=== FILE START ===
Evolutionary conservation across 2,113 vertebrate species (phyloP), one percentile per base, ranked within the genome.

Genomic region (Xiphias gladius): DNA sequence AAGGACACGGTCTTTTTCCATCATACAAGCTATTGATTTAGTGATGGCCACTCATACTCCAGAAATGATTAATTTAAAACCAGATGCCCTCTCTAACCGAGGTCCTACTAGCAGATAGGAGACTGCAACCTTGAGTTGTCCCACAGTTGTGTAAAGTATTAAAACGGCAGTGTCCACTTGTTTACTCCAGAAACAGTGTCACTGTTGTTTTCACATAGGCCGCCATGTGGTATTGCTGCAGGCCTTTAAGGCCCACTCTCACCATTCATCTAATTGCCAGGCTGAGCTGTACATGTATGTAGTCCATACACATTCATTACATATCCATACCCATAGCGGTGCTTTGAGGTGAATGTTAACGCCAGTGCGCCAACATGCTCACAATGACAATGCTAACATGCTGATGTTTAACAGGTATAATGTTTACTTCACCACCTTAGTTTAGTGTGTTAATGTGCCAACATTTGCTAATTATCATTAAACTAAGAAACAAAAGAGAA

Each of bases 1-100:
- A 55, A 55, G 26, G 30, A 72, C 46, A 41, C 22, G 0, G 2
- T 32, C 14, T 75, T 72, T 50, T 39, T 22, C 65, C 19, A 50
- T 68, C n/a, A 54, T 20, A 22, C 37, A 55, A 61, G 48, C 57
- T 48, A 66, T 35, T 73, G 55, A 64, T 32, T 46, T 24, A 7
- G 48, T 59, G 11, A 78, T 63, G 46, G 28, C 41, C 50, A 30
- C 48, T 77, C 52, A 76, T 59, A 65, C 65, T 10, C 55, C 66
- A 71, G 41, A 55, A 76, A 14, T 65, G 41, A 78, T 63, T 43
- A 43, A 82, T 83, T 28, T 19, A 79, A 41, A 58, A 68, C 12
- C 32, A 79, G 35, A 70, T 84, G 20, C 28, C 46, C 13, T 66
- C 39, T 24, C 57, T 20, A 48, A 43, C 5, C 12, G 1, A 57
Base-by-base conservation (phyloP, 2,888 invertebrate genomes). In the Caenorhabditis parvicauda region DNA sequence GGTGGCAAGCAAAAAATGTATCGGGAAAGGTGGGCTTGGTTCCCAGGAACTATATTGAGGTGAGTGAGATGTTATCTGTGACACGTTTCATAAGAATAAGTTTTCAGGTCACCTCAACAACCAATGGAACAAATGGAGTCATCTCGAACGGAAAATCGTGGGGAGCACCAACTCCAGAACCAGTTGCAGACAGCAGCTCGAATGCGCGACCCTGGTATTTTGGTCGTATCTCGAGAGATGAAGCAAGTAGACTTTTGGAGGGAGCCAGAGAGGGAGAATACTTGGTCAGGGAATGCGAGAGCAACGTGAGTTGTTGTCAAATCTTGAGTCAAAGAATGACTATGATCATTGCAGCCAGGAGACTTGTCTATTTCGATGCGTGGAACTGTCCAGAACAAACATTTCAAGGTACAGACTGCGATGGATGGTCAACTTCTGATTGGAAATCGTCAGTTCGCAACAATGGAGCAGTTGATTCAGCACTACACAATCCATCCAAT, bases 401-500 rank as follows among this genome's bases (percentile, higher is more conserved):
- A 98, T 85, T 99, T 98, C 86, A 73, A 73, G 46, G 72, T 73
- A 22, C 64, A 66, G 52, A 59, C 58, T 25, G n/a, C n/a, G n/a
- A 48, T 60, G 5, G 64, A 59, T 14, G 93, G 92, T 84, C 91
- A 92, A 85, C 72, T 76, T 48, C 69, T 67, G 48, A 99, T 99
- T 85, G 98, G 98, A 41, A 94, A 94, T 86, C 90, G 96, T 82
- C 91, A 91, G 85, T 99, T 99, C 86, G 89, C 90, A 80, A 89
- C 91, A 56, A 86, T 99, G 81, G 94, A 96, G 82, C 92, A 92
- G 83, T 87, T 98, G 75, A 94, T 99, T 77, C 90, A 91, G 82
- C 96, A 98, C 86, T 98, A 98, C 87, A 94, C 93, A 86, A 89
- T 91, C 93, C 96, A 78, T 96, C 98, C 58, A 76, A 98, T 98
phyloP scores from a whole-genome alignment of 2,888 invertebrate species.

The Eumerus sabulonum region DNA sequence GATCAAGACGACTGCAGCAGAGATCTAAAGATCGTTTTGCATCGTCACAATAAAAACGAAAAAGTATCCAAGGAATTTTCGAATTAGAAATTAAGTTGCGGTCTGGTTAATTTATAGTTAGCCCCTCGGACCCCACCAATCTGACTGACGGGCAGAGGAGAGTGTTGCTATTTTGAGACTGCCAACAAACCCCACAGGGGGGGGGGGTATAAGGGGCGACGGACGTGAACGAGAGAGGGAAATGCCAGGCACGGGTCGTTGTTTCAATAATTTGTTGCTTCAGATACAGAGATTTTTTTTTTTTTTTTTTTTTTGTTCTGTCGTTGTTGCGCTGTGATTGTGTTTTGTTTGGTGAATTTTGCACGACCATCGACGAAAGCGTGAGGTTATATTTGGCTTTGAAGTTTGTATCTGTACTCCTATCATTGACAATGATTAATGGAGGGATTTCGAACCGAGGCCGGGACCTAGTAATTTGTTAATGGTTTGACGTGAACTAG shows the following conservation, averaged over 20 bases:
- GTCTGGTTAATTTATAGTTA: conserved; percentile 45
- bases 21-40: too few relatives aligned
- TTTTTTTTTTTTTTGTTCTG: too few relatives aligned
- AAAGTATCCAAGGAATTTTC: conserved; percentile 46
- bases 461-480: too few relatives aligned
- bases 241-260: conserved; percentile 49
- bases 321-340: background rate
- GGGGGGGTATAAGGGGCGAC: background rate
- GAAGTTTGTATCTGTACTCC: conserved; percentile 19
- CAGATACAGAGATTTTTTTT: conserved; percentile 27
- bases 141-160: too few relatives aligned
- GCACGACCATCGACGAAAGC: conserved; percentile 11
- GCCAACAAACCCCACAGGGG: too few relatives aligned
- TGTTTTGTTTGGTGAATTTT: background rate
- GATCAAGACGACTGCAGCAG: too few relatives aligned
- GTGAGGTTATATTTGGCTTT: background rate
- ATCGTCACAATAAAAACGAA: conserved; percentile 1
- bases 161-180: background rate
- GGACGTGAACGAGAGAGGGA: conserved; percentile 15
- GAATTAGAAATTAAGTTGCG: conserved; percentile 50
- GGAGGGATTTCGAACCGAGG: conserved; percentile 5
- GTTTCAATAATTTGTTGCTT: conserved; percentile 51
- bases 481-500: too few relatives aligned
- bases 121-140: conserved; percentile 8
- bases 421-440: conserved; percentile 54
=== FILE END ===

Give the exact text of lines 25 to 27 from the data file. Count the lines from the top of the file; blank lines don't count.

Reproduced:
phyloP scores from a whole-genome alignment of 2,888 invertebrate species.

The Eumerus sabulonum region DNA sequence GATCAAGACGACTGCAGCAGAGATCTAAAGATCGTTTTGCATCGTCACAATAAAAACGAAAAAGTATCCAAGGAATTTTCGAATTAGAAATTAAGTTGCGGTCTGGTTAATTTATAGTTAGCCCCTCGGACCCCACCAATCTGACTGACGGGCAGAGGAGAGTGTTGCTATTTTGAGACTGCCAACAAACCCCACAGGGGGGGGGGGTATAAGGGGCGACGGACGTGAACGAGAGAGGGAAATGCCAGGCACGGGTCGTTGTTTCAATAATTTGTTGCTTCAGATACAGAGATTTTTTTTTTTTTTTTTTTTTTGTTCTGTCGTTGTTGCGCTGTGATTGTGTTTTGTTTGGTGAATTTTGCACGACCATCGACGAAAGCGTGAGGTTATATTTGGCTTTGAAGTTTGTATCTGTACTCCTATCATTGACAATGATTAATGGAGGGATTTCGAACCGAGGCCGGGACCTAGTAATTTGTTAATGGTTTGACGTGAACTAG shows the following conservation, averaged over 20 bases:
- GTCTGGTTAATTTATAGTTA: conserved; percentile 45